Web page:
I can feel my brain turning to jelly just a little bit more every day. We’re squarely in the middle of what can generously be described as my “busy season.” It’s roughly analogous to trying to hold a diagram of 1,745,381 moving parts in your head and knowing exactly what they’re all doing and without getting any of them confused at any given time. Some of it you can write down, but much of the rest relies on (occasionally) faulty memory and the natural sense of how things *should* go together which may or may not bear any resemblance to reality.

There’s an ebb and flow to things here. Spring and on into summer is usually peak demand. November through the new year slows down. The periods between are somewhere splitting the difference. It varies from day to day. In some ways this cycle is just the nature of the business. In other ways it’s entirely self-inflicted – with people stacking up requirements however they best fit one or another particular schedule.

For me, the only option to stave of madness is in realizing three things: 1) Accept there is only so much you can do with the time and resources allocated; 2) Understand that some (read all) decisions are actually above my pay grade; and 3) Trudge through while trying to avoid blood pressure spikes and heart attacks due to actions or inactions that are outside of my decidedly limited span of control.

Some days I’m more successful than others at keeping all that in mind. This week, however, has been made up completely of days that fall distinctly towards the “unsuccessful” side of the ledger.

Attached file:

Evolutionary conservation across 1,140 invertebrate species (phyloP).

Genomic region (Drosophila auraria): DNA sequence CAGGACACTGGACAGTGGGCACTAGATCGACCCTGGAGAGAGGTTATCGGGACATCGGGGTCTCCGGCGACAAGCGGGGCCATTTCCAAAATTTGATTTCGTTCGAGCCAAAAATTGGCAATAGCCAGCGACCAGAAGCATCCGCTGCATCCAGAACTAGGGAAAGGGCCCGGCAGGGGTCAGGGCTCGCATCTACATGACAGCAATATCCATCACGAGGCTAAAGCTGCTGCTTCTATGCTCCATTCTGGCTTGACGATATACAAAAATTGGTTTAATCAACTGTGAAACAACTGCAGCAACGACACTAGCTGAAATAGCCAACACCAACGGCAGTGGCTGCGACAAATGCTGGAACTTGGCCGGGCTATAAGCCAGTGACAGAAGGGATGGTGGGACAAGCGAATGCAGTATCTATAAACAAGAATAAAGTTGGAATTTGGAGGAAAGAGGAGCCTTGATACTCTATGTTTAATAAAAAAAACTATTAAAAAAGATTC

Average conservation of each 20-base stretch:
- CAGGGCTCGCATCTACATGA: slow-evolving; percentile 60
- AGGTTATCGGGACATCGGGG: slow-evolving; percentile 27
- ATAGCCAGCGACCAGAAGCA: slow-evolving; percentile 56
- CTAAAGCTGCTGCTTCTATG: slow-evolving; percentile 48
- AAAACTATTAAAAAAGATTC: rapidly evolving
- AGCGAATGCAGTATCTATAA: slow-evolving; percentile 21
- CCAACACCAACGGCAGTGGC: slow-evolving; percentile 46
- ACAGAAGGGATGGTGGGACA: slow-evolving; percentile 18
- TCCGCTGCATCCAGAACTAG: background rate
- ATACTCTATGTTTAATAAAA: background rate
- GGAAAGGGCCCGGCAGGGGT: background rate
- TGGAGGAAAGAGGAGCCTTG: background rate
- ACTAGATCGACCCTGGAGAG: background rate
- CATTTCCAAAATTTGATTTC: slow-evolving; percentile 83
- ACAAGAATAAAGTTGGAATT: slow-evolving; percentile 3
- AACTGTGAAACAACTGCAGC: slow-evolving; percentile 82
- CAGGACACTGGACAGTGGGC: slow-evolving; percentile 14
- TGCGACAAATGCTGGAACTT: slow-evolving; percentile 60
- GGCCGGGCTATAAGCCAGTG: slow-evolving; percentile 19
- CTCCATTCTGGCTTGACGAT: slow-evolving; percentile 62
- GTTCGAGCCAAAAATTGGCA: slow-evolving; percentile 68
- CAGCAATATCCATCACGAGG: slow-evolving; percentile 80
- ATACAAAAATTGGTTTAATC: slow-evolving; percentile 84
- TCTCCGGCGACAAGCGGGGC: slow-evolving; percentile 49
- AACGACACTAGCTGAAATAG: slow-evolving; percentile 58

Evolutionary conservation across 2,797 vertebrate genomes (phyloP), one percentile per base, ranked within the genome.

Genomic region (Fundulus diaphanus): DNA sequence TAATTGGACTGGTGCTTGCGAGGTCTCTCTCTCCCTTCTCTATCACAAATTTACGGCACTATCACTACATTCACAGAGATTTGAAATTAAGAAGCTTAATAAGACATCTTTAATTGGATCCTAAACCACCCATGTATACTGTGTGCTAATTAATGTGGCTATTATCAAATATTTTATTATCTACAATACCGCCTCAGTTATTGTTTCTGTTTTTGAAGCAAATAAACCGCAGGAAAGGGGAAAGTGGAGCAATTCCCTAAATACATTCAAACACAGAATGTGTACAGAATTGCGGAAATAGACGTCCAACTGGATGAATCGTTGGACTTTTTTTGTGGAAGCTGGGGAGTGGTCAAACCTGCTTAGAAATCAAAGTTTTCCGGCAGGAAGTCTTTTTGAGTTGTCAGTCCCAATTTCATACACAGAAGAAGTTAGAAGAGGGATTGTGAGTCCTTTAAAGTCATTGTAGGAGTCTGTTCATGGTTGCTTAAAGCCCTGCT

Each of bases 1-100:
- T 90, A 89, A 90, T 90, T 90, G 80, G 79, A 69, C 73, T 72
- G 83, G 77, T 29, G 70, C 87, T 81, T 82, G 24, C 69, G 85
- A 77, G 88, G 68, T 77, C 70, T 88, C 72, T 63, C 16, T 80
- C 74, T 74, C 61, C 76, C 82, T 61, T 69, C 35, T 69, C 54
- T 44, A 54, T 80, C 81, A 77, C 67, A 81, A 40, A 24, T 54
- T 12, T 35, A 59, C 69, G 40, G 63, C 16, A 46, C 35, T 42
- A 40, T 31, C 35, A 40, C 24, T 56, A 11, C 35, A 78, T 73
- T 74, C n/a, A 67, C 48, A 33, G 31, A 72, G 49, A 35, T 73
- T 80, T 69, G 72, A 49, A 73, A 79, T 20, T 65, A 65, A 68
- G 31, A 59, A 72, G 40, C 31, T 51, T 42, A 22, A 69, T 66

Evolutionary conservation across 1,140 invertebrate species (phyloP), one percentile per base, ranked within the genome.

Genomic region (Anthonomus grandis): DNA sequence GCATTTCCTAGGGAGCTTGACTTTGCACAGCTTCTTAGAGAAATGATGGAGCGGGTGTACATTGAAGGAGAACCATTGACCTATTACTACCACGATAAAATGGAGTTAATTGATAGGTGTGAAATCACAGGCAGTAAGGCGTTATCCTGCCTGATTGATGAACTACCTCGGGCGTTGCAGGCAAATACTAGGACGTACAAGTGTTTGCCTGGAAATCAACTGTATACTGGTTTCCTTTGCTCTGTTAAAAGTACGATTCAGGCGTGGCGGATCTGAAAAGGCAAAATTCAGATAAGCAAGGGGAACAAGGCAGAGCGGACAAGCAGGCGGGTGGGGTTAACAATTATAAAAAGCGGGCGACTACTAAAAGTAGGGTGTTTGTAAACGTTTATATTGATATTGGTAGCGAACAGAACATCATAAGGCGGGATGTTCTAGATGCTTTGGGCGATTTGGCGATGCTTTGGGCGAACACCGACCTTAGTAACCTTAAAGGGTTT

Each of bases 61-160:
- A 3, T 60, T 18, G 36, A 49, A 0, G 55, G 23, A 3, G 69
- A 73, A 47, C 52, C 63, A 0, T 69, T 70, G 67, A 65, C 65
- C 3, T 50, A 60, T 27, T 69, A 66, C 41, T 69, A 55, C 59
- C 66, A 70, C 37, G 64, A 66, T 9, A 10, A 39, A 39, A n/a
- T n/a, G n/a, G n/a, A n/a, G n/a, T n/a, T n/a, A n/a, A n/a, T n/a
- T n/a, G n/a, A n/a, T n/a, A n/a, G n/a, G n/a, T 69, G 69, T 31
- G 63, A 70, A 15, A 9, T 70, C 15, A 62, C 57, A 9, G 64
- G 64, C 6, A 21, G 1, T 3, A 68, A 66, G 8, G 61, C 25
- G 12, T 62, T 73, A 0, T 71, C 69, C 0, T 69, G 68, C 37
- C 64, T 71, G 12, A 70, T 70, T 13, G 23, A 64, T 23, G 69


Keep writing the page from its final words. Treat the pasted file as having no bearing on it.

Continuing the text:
It’s in the face…

I’ve learned from hard experience to control my tongue in moments of frustration and anger (mostly). It’s a skill that has saved me on more than one occasion when all I’ve wanted to to was vent every little thing that was on my mind.

What it appears I’m never going to be able to master is the skill of keeping my face under control. The rolled eyes and look of utter disbelief or disdain just shows up no matter how hard I try to keep it impassive and apparently no matter who happens to be in the room.

If I ever manage to tend both mouth and face at the same time, then God help me I could take over the world. As it is, I can’t even disguise a passing moment of annoyance. Then again, I’m probably not trying that hard.

Fourteen and one half hours…

I’ve said it before, but it bears repeating: There are only a set number of hours in any week that are designated for “work stuff”. This week, that number happens to be 32. When you deduct the hours designated for meetings (7), at least one hour of prep time to build/update slides for each meeting (7), and thirty minutes following each meeting to field questions (3.5) that leaves a total of 14 and one half hours to do the actual work – write the memos, hammer out details, do the planning, and apply the academic rigor to the job. Those same 14 and one half hours are also sliced down by people stopping by the desk for random conversations, being called on the phone, being sucked into random small meetings that aren’t on the calendar, and occasionally getting up to grab a cup of coffee or take a leak.